Worrying Signs Afghan Women's Rights Will Slip After U.S. Departure

A law to protect women failed to pass parliament this weekend, sparking fears that the country's conservative forces want to roll back the clock on gender.
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An Afghan woman in Kabul on May 10, 2012. (Mohammad Ismail/Reuters)

In 2009, Afghan President Hamid Karzai used his powers of presidential decree to put a law to protect women on the books. This weekend the measure failed to gain parliamentary approval, raising once more the question of whether women's legal rights will be a casualty of Afghanistan's political and security transition.

"After 12 years of struggle...we are handing over the fate of Afghan women into the hands of these guys, who are ready to take away every right from women."

Afghanistan's law on the "elimination of violence against women" is regularly used by women's advocates and lawyers to jail those who force girls into marriage, marry off girls as young as 10 or 11, force women into prostitution, or use females to settle disputes between families. The law also for the first time in Afghan history defines rape as a crime in the country's penal code. Marital rape also is also considered a crime under the measure.

The measure has long been a target of Afghanistan's conservative forces, who see it as far too liberal. The idea of sanctioning women's safe houses, or shelters, which already exist around the country, and prosecuting husbands for marital rape provoke particular ire. Parliamentarians, whose ranks include conservative clerics, raised both issues on Saturday when female lawmakers brought the measure to the fore. After only a few minutes of debate, the parliament's speaker shut down the discussion amid calls for the bill to be tossed out entirely.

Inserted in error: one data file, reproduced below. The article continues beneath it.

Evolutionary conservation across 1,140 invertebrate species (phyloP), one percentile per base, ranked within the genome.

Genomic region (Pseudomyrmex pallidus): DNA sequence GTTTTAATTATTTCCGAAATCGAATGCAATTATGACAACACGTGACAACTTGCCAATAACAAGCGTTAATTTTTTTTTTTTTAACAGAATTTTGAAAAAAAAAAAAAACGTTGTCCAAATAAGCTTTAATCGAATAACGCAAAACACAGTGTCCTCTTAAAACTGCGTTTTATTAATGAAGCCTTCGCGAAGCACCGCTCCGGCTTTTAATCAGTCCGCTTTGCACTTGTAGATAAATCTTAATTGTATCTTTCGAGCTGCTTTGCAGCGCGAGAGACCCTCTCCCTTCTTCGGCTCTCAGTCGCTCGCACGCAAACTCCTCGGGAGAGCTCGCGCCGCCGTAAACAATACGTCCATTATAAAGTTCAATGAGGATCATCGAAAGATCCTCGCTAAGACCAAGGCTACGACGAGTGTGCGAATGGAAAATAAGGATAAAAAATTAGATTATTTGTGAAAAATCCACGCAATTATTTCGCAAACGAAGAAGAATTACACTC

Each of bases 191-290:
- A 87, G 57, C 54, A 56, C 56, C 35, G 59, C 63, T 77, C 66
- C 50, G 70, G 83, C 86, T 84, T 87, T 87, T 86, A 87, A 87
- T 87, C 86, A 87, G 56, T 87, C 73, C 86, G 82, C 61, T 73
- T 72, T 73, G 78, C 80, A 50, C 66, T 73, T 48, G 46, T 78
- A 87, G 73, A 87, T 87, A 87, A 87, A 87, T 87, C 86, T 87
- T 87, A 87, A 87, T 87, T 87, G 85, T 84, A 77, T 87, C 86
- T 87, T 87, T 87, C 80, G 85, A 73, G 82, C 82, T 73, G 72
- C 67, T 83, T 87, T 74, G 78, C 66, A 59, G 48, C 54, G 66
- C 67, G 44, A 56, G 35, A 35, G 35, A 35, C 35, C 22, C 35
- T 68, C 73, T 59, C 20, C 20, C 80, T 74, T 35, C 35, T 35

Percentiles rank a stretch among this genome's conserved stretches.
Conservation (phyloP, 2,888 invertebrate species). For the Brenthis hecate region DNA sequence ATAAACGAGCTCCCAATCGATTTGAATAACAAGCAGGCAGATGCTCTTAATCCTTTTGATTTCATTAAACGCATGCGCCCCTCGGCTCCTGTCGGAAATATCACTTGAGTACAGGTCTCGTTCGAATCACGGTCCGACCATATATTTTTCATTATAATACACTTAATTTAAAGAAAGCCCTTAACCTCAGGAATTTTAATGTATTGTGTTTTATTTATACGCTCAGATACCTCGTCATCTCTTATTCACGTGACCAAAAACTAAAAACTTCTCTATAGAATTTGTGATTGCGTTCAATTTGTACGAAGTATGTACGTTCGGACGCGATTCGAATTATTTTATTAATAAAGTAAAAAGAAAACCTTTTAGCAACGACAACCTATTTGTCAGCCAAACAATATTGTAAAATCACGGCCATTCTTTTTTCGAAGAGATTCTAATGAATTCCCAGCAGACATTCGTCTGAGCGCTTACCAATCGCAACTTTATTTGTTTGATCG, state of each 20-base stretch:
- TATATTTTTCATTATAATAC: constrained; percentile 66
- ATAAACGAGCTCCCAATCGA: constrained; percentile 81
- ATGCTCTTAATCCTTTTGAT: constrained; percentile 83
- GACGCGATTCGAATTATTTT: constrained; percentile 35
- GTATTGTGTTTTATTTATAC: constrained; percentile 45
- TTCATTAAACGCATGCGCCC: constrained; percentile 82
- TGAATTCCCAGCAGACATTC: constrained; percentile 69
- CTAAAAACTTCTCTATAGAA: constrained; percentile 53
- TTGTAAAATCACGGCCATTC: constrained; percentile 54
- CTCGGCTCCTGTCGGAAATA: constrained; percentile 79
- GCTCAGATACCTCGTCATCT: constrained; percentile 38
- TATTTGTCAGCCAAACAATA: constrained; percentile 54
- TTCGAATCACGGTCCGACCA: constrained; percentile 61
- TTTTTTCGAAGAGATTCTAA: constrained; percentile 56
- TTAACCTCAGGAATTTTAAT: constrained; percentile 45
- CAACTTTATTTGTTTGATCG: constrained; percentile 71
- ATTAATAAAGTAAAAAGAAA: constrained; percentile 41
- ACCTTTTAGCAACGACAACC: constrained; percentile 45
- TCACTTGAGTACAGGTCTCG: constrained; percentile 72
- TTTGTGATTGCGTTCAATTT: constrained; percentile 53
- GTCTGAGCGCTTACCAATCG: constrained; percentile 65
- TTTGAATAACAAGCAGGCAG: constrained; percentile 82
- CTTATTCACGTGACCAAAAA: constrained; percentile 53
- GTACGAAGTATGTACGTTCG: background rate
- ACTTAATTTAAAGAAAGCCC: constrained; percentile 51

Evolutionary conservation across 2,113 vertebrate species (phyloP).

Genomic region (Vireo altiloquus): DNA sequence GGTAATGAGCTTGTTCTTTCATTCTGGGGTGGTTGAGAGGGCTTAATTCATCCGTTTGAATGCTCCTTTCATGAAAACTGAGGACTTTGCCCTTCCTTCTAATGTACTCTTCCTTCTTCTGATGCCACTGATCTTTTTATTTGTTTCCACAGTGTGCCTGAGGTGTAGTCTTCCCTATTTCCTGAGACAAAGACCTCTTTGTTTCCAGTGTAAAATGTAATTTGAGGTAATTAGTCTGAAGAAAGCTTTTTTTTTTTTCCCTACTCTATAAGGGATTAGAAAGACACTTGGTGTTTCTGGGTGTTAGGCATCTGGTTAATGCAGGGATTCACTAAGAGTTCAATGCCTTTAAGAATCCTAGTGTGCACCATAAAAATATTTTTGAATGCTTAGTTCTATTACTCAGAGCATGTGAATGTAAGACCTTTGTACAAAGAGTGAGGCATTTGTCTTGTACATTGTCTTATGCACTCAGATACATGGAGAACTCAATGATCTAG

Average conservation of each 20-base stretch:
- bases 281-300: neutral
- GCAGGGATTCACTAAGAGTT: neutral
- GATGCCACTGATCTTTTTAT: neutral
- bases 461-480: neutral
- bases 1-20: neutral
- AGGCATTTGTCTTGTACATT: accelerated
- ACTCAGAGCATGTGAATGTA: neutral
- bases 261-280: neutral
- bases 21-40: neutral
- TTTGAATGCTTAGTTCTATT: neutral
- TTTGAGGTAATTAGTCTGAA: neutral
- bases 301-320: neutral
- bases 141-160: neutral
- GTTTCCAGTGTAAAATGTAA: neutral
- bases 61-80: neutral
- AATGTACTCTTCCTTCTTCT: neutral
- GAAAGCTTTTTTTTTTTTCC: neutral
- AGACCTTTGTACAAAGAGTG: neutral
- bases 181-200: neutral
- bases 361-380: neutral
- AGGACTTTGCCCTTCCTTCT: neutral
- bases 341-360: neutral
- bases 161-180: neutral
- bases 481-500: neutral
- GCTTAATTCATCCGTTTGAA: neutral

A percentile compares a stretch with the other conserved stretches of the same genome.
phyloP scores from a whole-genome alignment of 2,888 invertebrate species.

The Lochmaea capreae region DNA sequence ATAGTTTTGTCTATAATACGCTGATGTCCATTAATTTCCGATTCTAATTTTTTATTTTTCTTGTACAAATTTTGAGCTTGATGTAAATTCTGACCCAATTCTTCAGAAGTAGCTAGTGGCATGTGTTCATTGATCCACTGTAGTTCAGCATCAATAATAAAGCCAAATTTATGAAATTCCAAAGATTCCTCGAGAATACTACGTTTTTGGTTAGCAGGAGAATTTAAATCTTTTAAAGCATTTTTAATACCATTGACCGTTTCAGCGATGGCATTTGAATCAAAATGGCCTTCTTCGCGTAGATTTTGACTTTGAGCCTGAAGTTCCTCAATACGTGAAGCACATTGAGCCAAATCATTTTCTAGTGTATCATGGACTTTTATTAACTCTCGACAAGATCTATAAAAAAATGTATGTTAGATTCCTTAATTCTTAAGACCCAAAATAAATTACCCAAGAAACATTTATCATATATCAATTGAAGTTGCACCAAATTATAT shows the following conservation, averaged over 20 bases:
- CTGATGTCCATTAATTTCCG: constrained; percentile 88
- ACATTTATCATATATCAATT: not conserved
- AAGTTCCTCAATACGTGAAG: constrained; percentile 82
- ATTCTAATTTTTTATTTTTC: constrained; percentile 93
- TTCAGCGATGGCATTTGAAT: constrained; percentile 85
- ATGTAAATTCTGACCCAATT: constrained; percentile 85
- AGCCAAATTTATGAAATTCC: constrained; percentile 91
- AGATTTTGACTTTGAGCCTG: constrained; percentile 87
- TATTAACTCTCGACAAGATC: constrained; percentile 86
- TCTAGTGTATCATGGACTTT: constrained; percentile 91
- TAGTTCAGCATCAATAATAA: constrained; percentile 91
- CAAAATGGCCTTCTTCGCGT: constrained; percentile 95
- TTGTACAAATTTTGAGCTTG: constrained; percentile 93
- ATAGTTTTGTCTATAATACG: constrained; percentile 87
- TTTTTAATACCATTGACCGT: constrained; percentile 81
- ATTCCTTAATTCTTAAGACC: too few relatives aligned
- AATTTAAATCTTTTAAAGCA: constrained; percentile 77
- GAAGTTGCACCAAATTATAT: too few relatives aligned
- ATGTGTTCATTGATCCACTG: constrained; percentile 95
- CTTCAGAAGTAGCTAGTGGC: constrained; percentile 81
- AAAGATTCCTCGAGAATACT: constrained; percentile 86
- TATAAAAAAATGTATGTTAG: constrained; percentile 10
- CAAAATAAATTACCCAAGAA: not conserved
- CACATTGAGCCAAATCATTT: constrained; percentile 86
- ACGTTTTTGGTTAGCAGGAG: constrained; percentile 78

The strategy of taking the measure to parliament for debate had split Afghan women activists. Some, including parliamentarian, presidential candidate, and longtime rights advocate Fawzia Koofi, viewed the current moment as women's best and perhaps only shot at cementing the measure into law. Fears abound that as 2014 approaches and the international presence in the country dwindles, women's rights will become increasingly invisible collateral damage.

"Today I want the MPs to vote for this law for sake of their sisters who have been alongside them at every point," Koofi said on the floor of the legislature.

Already women say they see signs of appeasement of Taliban and other conservative forces up ahead. Last year Karzai supported a "code of conduct" issued by a group of prominent clerics, the Ulema Council, which permitted the beating of wives by husbands under certain conditions and backed the separation of men and women in schools and offices.

On the opposite side, many women urged against bringing the measure to the floor of parliament, fearing that the discussion would descend from a legislative debate into a referendum on women's rights. They say that supporters had not assembled a strong enough coalition in support of the bill to beat back the many opponents lined up against it.

"The law should not have gone to parliament at this time," says Manizha Naderi, executive director of Women for Afghan Women, which runs a network of shelters across the country for female survivors of domestic violence. "It was very premature."

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Gayle Tzemach Lemmon is contributing editor-at-large for Newsweek and The Daily Beast, and deputy director of the Council on Foreign Relations' Women and Foreign Policy program. Her most recent book is The Dressmaker of Khair Khana.

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